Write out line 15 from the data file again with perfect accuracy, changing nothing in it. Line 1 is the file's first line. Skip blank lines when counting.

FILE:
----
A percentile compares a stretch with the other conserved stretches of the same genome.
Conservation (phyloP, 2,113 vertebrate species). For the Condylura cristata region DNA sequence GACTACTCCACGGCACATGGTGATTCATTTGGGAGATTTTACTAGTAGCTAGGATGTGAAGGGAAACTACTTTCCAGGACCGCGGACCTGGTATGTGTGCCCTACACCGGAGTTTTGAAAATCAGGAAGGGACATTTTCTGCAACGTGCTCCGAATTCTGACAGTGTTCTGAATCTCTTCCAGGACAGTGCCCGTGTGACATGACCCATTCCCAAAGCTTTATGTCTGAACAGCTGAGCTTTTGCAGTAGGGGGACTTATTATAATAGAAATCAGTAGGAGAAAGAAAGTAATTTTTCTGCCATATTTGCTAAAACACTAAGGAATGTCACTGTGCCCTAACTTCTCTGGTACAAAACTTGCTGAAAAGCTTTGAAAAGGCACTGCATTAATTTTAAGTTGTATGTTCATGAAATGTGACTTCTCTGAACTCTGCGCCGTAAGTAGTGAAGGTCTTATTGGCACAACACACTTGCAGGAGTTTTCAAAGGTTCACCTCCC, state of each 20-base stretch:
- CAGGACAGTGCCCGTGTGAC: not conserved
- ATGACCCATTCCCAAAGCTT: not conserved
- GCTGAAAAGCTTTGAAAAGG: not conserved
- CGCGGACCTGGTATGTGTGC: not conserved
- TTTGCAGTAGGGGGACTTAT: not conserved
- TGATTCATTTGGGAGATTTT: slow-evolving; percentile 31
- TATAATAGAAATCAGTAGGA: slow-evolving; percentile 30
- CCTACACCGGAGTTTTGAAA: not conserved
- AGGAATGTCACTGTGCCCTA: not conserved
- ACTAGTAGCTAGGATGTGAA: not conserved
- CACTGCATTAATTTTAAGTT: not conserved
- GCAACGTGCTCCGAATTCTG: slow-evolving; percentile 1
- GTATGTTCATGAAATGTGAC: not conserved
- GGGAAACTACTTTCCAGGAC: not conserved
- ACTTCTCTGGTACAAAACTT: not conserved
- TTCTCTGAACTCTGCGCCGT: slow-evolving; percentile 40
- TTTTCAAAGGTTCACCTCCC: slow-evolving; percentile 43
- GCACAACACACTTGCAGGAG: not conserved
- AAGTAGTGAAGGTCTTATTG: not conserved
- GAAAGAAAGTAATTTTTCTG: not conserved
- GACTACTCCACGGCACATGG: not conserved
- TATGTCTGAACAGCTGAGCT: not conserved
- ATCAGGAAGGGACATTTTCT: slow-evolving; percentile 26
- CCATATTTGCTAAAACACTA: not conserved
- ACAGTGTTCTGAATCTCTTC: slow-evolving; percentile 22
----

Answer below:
- GTATGTTCATGAAATGTGAC: not conserved